Your twenties are a time of self-discovery.
You’ll finish school, start your career, maybe travel a bit, and learn a lot of lessons while you figure out what you want out of life. Some of those lessons are bound to be money-related, as you’ll start earning some income and consider crossing financial milestones off your list, like buying your first home. Unfortunately, if you aren’t building up good financial habits, you may make some mistakes along the way.
Here are five of the most common money mistakes twentysomethings make – and how to avoid them.
1. Not Having a Budget/Tracking Your Spending
The most common mistake you can make is not having a budget and/or tracking your spending; it’s also the most important foundation skill you’ll learn when it comes to managing your personal finances.
Without a budget, you’ll have no idea how much you earn or spend on a monthly basis, which are arguably the two most important things you need to be aware of. And, if you don’t know where your money’s going, you also won’t know how much you could possibly be overspending each month (therefore going into debt) or where you could cut back if need be.
To avoid making this mistake, search for a basic free budget template on the internet and start plugging in the numbers you know (rent, bills, student loan payments, etc.). Every week, log into your online banking accounts and add the amounts you spent that week. At the end of the month, see how you did. If you went over, don’t beat yourself up – just take it as a learning experience and try again next month.
2. Not Saving on a Regular Basis
If you’re not budgeting or tracking your spending, there’s also a good chance you’re not saving money on a regular basis. That’s a mistake that can cost you a lot of money over the years.
Aside from needing to know where your money is going, getting into the habit of setting some aside every month is another important skill you need to develop. Starting young means the power of compound interest will be on your side. Consider opening a high-interest savings account and start depositing a portion of your paycheque into it. You could also save up and deposit lump sums into GICs (Guaranteed Investment Certificates) with good interest rates.
3. Spending Your Tax Refund
While this next mistake is one you could only make once a year, it’s worth mentioning as it’s more about the mindset than the habit. We know how good it can feel to file your taxes and find out you’re going to get a large refund – especially when you’re a student or recent graduate who’s potentially on a tight budget. However, you shouldn’t think about a refund like it’s free money from the government.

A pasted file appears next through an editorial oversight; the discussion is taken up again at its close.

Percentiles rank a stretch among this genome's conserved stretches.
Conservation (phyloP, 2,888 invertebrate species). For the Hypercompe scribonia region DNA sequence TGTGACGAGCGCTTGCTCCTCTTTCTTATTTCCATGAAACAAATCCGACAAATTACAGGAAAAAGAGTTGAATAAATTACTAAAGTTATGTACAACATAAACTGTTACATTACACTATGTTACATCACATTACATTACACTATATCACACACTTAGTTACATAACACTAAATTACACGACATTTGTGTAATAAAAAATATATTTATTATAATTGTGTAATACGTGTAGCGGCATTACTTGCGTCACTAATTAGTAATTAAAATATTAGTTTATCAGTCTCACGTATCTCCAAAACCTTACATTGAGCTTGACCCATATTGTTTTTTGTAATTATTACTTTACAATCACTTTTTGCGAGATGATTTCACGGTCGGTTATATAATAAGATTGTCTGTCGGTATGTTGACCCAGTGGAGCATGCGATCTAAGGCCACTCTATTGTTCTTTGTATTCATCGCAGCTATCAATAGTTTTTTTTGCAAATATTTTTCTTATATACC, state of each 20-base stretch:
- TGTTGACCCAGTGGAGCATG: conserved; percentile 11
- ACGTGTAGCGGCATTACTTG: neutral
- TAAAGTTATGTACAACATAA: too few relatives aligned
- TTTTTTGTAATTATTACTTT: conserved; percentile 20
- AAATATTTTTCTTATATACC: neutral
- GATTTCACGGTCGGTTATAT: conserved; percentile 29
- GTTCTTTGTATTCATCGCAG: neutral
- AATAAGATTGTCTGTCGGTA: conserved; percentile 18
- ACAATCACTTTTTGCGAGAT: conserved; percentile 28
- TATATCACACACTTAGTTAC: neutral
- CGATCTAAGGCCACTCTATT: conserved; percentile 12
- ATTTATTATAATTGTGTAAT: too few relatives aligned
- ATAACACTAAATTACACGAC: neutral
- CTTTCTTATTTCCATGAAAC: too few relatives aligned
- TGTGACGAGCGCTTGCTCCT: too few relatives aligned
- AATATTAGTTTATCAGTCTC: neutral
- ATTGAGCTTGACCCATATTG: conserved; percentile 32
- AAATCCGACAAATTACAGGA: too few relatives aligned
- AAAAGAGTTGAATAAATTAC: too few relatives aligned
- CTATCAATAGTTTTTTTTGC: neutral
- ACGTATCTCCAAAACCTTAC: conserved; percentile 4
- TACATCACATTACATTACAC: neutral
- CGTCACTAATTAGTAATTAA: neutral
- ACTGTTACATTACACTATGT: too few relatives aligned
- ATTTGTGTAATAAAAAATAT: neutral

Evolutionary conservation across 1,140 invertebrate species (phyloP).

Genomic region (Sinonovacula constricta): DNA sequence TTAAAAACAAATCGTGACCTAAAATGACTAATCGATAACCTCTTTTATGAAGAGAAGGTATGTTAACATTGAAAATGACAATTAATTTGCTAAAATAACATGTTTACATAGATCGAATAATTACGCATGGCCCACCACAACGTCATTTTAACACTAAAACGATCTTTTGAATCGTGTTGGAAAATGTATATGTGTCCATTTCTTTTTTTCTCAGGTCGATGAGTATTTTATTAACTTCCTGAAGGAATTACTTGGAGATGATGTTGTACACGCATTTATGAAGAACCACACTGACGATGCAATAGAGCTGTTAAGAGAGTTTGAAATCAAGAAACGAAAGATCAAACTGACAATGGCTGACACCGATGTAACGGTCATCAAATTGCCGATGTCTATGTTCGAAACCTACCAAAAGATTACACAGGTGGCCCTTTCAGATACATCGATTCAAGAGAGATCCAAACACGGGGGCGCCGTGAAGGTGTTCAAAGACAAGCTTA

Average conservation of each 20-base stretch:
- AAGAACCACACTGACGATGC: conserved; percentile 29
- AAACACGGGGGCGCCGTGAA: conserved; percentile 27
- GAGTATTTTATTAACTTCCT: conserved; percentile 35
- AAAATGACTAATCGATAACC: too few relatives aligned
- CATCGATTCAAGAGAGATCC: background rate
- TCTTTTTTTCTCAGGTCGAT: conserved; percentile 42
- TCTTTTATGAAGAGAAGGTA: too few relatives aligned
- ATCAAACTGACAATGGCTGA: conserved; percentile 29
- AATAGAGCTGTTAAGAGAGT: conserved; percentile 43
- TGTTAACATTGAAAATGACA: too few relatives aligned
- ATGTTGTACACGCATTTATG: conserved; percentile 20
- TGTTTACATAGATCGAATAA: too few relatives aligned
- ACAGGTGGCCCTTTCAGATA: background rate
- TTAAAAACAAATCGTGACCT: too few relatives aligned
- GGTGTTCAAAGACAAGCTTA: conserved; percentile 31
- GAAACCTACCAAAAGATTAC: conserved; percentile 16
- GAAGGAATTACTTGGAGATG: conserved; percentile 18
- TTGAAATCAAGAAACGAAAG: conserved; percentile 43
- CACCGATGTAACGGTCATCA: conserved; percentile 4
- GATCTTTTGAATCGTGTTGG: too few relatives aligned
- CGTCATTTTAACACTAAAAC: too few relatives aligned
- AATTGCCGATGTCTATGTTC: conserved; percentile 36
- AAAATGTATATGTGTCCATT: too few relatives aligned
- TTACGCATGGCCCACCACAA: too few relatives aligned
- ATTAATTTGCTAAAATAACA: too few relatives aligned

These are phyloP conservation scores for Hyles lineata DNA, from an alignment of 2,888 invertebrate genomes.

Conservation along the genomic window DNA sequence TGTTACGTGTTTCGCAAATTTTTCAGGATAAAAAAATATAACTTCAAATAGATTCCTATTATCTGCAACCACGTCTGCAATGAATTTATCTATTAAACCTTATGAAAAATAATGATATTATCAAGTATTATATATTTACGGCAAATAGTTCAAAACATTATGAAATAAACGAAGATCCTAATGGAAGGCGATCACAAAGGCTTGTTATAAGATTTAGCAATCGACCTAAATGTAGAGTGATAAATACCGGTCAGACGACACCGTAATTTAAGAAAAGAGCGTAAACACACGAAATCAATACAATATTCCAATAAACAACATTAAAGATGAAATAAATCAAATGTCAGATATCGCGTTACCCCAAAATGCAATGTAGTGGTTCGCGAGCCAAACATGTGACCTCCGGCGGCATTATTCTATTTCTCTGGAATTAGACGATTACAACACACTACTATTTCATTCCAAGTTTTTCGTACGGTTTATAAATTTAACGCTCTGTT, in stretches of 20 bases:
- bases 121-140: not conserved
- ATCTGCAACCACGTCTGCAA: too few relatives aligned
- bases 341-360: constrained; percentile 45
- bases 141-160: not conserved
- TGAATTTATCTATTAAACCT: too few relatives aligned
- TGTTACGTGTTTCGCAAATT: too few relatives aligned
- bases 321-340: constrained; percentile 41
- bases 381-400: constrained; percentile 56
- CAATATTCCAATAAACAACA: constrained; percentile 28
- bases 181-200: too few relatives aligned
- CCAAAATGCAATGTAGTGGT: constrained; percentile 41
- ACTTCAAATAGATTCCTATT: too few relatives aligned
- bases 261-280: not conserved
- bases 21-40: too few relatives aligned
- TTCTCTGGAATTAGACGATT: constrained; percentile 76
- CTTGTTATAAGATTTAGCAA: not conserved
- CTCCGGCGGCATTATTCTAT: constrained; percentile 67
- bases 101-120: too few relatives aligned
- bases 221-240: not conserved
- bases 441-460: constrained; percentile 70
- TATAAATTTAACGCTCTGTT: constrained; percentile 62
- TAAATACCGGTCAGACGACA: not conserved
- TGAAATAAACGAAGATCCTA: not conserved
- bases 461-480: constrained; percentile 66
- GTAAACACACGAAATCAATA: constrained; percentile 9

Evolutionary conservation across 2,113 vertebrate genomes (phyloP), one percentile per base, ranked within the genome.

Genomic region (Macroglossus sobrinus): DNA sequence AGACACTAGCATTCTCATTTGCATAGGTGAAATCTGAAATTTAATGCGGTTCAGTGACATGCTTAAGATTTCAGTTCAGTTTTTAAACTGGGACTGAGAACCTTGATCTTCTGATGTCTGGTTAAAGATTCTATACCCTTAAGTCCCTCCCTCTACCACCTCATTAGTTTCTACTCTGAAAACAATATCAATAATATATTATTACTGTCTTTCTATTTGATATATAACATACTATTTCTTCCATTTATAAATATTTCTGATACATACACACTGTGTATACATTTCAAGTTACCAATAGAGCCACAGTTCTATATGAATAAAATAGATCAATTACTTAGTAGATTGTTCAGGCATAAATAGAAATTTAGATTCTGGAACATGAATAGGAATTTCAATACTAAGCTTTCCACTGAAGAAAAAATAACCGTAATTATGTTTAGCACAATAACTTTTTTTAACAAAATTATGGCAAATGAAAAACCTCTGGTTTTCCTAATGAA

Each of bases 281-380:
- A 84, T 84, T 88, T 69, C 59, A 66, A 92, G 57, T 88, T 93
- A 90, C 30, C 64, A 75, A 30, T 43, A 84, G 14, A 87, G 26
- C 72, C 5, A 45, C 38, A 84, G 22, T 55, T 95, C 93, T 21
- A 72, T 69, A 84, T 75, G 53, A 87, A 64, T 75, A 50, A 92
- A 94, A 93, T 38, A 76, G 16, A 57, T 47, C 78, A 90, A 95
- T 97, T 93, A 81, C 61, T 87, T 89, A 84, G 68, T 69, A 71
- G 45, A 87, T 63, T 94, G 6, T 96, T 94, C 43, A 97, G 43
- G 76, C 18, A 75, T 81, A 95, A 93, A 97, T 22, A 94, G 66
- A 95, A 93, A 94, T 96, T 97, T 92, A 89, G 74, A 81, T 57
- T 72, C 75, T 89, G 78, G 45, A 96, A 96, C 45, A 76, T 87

If you’re getting a refund, that actually means you paid too much in taxes, and the government has essentially been borrowing money from you all year and needs to pay you back. Rather than spend your tax refund, the best thing you can do is save your refund. It’s money you weren’t expecting, and therefore weren’t relying on, so add it to your emergency fund or rainy day fund (or retirement fund!) and forget about it.
4. Splurging and Making Impulse Buys
Too many people use YOLO (“You only live once”) as a mindset for why it’s acceptable to buy things they can’t afford. But the damage you can do by splurging is something you could end up feeling the weight of for years to come, especially if you wipe out your savings or go into debt. That’s why it’s important to differentiate between wants and needs.
To avoid making impulse purchases, you can try a few things. First, set up a savings account and deposit extra money into it whenever possible so you can do/buy all the things you want when you have enough money. Second, when you think about buying something, hit pause for 30 days. If you still want it after 30 days, start saving for it. Third, keep a list of things you think you want to get, but are waiting to buy until you have the money. In our experience, by the time you’ve saved up enough, you probably won’t want it and can use the money on things you actually do want instead.
5. Making Minimum Payments on Credit Cards
Finally, we know how easy it can be to fall into the minimum payment trap. The worst money mistake you can make is racking up debt on your credit cards and only make the minimum payment, which is a tiny fraction of the total amount due. If you choose to only pay that amount, you’re essentially only paying off the latest interest charge and a small amount of your principal, which can leave you stuck in the trap for years.
We firmly believe that anyone can use credit cards responsibly, and we know that the best credit cards can offer great rewards for doing so, but it does take willpower. Accessing credit can seem like having free money, but credit cards are meant to help you boost your credit score, not weigh you down with debt. Pay off the balance each month and you won’t find yourself in a bad financial situation.
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